On Historical and Political Knowing [Book Review]

Review of Metaphysics 25 (2):356-357 (1971)

Abstract
This work is intended to be a "philosophical analysis" of certain problems encountered by the social sciences. The aim of the book is to "help redirect modern social science from some important theoretical mistakes." According to Kaplan most of our knowledge rests on common sense. It is the mark of common sense knowledge that it is not self-conscious, that it does not engage in a critique of its own possibility. The realm of the philosophy of history, of social science, and of science is opened up through the attempt at "self-consciousness concerning the limits of the various processes by which knowledge is obtained." Kaplan accepts the proposition that the "framework within which knowledge occurs can never be included in knowledge itself," that the framework within which knowledge is acquired cannot be transcended. It might appear from his acceptance of this proposition that Kaplan would accept radical historicism. This is not the case. It is a primary intention of Kaplan to suggest that we can state the standpoint from which perspectival knowing exists, what it depends upon, and what it leaves out of account. Kaplan sees a measure of transcendence being achieved through the comprehension of different perspectives. However, he explicitly rejects the possibility of a true consciousness which would be the result of a single correct perspective on the world. The book has several major flaws. The greatest is the absence of sustained argument. The author fails to give evidence for the major propositions of the book. Usually a footnote to previous writings of his is offered as substitute for argument. Another major flaw of the book stems from Kaplan's understanding of what is characteristically human in the terms of systems analysis. To one not convinced in advance of the adequacy of this language to the task of understanding man, Kaplan's work will appear to suffer from an ill-conceived use of technical jargon.--J. W. S.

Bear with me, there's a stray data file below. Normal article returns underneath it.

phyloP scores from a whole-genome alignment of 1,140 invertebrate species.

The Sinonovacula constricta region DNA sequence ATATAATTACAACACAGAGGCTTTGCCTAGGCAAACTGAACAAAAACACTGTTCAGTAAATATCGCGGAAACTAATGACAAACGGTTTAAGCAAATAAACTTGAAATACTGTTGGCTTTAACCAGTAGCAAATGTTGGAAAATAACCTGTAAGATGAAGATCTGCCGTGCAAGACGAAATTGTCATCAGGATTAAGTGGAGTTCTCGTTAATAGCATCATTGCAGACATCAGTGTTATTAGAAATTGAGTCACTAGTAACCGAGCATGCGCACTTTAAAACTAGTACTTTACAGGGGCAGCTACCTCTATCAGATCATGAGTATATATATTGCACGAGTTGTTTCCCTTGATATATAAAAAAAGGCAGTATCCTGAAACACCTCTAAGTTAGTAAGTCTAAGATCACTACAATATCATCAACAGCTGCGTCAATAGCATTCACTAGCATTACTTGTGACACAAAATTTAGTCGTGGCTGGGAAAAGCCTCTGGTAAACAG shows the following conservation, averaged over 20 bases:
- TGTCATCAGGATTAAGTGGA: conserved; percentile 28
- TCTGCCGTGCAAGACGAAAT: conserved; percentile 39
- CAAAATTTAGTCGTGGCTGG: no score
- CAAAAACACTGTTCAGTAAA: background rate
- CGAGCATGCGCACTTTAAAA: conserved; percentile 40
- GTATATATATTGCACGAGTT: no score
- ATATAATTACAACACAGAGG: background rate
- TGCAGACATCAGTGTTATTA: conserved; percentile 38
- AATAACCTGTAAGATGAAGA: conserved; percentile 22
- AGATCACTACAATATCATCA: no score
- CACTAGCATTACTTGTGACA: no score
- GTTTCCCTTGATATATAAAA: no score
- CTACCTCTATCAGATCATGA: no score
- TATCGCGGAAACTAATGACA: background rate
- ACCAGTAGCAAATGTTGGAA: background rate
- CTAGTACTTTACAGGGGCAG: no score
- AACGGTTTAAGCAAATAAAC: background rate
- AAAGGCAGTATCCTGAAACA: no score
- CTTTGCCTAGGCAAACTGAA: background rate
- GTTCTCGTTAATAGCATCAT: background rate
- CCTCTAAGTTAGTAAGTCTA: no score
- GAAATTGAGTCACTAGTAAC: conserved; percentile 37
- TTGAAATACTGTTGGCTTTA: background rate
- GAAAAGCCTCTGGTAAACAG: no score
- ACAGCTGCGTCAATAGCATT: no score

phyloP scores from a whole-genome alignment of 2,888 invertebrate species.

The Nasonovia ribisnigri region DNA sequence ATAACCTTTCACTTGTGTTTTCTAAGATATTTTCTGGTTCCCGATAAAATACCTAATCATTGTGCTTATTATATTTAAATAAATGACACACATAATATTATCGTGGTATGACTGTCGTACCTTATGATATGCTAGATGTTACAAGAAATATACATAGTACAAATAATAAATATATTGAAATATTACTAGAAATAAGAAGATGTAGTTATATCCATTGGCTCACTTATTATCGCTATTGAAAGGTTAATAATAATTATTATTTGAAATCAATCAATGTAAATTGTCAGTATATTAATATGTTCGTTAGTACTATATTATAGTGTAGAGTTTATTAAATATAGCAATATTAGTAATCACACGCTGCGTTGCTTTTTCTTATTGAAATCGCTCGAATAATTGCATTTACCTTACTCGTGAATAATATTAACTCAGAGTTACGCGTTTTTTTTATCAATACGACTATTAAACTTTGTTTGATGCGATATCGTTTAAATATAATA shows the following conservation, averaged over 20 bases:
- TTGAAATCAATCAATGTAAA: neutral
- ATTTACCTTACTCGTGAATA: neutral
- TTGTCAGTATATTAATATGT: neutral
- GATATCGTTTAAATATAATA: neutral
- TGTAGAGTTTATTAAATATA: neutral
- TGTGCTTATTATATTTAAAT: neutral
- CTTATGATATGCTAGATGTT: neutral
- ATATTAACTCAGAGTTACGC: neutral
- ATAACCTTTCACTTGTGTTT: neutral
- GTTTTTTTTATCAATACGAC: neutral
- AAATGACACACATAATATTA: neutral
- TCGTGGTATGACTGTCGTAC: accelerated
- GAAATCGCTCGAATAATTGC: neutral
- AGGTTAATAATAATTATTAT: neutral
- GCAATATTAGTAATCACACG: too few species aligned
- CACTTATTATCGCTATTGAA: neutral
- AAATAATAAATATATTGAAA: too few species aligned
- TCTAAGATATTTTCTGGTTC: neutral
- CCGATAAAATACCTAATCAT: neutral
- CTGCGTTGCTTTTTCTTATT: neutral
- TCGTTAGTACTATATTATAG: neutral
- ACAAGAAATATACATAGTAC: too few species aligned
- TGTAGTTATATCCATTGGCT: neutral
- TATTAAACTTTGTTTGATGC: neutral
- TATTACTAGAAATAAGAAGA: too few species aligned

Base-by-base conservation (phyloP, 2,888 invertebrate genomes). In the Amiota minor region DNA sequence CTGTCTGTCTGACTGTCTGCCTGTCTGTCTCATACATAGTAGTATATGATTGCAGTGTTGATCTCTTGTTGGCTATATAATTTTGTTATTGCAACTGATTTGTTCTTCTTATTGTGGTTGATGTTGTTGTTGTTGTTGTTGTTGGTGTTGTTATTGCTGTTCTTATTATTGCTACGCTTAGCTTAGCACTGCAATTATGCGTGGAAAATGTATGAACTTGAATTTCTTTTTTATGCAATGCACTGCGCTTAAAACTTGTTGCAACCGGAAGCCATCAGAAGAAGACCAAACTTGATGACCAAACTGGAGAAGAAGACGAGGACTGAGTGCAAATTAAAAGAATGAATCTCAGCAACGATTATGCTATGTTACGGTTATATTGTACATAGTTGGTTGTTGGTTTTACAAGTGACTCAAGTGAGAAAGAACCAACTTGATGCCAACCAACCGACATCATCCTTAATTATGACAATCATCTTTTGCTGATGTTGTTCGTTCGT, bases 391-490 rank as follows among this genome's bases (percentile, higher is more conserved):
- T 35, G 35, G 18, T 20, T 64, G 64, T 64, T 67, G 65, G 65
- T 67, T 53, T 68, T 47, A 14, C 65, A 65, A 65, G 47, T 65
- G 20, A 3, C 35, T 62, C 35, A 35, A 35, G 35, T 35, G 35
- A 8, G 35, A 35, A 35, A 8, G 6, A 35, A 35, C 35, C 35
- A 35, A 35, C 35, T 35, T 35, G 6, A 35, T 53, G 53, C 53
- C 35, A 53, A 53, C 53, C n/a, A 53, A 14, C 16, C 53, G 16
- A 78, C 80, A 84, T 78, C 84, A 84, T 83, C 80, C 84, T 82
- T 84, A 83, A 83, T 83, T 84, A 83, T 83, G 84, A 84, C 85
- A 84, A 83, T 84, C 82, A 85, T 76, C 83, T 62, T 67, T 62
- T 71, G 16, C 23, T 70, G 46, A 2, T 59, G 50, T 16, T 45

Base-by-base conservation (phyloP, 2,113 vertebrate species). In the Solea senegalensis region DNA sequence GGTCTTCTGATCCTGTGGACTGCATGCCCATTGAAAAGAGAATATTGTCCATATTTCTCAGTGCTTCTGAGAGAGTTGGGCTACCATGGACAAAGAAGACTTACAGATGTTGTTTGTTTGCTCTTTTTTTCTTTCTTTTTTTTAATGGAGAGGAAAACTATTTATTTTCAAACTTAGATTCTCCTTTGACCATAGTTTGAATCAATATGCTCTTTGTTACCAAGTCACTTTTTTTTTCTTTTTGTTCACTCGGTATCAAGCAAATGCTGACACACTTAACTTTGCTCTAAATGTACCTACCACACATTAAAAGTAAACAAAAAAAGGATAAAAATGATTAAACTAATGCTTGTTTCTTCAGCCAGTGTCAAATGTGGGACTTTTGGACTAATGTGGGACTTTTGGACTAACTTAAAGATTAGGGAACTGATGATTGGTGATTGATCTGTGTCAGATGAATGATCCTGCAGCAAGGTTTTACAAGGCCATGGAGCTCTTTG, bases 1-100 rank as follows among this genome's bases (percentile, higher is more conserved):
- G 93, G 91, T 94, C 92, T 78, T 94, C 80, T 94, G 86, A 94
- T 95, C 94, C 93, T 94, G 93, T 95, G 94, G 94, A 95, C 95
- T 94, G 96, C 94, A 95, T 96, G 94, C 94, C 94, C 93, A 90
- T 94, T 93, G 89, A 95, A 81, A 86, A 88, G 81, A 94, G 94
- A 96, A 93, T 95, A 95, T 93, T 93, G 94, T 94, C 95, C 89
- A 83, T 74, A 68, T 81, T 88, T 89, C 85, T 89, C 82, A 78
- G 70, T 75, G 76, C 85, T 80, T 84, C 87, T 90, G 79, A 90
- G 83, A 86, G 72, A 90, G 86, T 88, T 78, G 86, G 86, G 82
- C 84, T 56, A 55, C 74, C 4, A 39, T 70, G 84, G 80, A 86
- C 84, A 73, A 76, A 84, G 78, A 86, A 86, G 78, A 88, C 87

Keywords Catholic Tradition  Contemporary Philosophy  General Interest
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ISBN(s) 0034-6632
DOI revmetaph1971252218
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